Cloud speeds up Westpac simulations

Summary:When Westpac principal architect Ward Britton found that the bank's quantitative analysts were unable to do anything while their desktops ran financial simulations, he wondered whether he could use the opportunity to test offloading the calculations to the cloud and get a performance boost.

When Westpac principal architect Ward Britton found that the bank's quantitative analysts were unable to do anything while their desktops ran financial simulations, he wondered whether he could use the opportunity to test offloading the calculations to the cloud and get a performance boost.

Speaking at Microsoft's Tech.Ed event on the Gold Coast this week, Britton described the process that the bank went through to solve its problem. The bank was using Numerix in combination with Excel 2010 to run its Monte Carlo financial simulations. Monte Carlo simulations are often used to calculate company value or evaluate investments. During the simulation process, Westpac found that its desktops were unusable. After talking with Numerix to determine the best way to reclaim its desktops, the bank settled on Windows HPC Server 2008 R2, and decided to build a proof of concept to test it.

In addition to alleviating CPU and RAM demands on its desktops, Britton said that the bank also wanted to be able to run simulations on demand, rather than as a scheduled batch job.

The bank offloaded the Excel workbooks from the desktop to an HPC head node, breaking the task up into smaller chunks and assigning them compute nodes, freeing up the computing power and RAM of the desktops.

One of the key concerns that arises when financial institutions consider the cloud was whether customer data could be stolen or leaked. However, Britton demonstrated that all of the simulations contained non-customer information.

Britton said that the bank did run into difficulties when sending the information beyond its corporate firewalls. There were several ports that the proof of concept required access to in order to operate, which, by default, were closed off to traffic. Britton said that a workaround was developed to intercept requests on specific ports and re-route them through a SOCKS proxy; however, he said that he had to work very closely with the bank's security team, and didn't recommend it as a permanent solution.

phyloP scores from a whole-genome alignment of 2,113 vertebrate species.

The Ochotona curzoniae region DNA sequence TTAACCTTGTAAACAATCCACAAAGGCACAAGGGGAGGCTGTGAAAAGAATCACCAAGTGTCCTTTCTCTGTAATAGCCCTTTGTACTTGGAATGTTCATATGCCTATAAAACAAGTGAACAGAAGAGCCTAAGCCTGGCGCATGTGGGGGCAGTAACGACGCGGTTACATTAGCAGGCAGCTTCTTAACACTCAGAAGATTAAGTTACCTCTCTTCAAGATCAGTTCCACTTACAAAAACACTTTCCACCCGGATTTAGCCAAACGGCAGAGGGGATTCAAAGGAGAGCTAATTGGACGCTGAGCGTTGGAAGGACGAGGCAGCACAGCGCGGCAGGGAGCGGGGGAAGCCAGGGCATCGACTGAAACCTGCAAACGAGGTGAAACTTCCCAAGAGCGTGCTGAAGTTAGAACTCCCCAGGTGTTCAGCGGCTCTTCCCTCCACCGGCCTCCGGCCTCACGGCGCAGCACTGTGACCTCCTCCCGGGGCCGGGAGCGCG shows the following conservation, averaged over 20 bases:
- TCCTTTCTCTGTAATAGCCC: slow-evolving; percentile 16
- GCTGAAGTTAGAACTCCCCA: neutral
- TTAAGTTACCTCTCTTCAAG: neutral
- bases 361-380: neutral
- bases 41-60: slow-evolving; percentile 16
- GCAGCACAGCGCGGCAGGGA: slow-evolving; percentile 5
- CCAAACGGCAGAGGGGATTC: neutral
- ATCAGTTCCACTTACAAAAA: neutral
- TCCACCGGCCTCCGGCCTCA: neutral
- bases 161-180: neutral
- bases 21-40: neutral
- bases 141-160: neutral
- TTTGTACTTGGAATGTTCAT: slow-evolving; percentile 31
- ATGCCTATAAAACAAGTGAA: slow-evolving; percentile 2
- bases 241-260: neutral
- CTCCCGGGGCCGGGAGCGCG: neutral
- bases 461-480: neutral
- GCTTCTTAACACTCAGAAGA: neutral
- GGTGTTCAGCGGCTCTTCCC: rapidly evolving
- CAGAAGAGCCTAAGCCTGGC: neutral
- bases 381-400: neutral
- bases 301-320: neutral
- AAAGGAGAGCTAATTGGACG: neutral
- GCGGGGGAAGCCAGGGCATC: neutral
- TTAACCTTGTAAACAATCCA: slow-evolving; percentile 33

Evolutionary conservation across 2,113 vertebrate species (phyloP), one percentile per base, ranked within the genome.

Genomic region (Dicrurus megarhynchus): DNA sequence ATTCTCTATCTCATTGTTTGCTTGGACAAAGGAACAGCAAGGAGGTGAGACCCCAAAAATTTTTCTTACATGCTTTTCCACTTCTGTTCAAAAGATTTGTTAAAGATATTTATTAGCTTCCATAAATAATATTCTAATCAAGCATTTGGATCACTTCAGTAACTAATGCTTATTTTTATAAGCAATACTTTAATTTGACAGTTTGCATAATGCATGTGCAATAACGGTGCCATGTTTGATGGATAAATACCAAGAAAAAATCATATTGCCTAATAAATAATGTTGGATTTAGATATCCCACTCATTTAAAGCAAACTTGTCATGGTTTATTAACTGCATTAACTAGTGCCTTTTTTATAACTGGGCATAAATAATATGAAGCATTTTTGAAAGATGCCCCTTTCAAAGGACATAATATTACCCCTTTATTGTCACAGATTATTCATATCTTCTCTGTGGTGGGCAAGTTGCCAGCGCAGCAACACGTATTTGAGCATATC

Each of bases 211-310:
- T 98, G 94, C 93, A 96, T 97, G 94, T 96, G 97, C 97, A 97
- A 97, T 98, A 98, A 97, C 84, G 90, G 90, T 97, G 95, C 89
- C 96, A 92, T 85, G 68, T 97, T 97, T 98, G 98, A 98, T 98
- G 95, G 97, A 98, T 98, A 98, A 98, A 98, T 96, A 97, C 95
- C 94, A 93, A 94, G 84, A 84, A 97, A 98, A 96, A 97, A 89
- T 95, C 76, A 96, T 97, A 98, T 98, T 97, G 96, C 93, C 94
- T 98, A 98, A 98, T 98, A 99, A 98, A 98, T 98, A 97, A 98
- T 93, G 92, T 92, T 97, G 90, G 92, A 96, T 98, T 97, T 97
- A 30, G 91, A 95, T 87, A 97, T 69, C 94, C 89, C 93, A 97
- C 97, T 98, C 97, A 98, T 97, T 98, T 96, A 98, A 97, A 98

"The Azure-HPC integration that we were using for this proof of concept didn't support a proxy," he said, adding that this lack of support was a fundamental design challenge, given that most large organisations were behind firewalls and the cloud was, by nature, always on the other side of it.

"The security challenge consumed quite a lot — the lion's share — of the time of this proof of concept," he said.

However, after the quirks were ironed out, Britton said that there was a drastic drop in the time needed to run simulations. A task that would normally take over 300 minutes was completed in about 25 minutes using six compute nodes.

The time needed to run the simulations dropped as more compute nodes were used, but Britton also observed that when more than 20 to 30 compute nodes were used, the process tended to slow down. The bank isn't sure why this was the case, but it did suspect that it may be a software issue.

Britton said that problems experienced during the build of the proof of concept were also easier to fix, due to the use of a single vendor, saying that when things went wrong, there was "only one throat to choke".

Michael Lee travelled to Tech.Ed as a guest of Microsoft Australia.

Topics: Cloud, Banking, Microsoft

About

A Sydney, Australia-based journalist, Michael Lee covers a gamut of news in the technology space including information security, state Government initiatives, and local startups.

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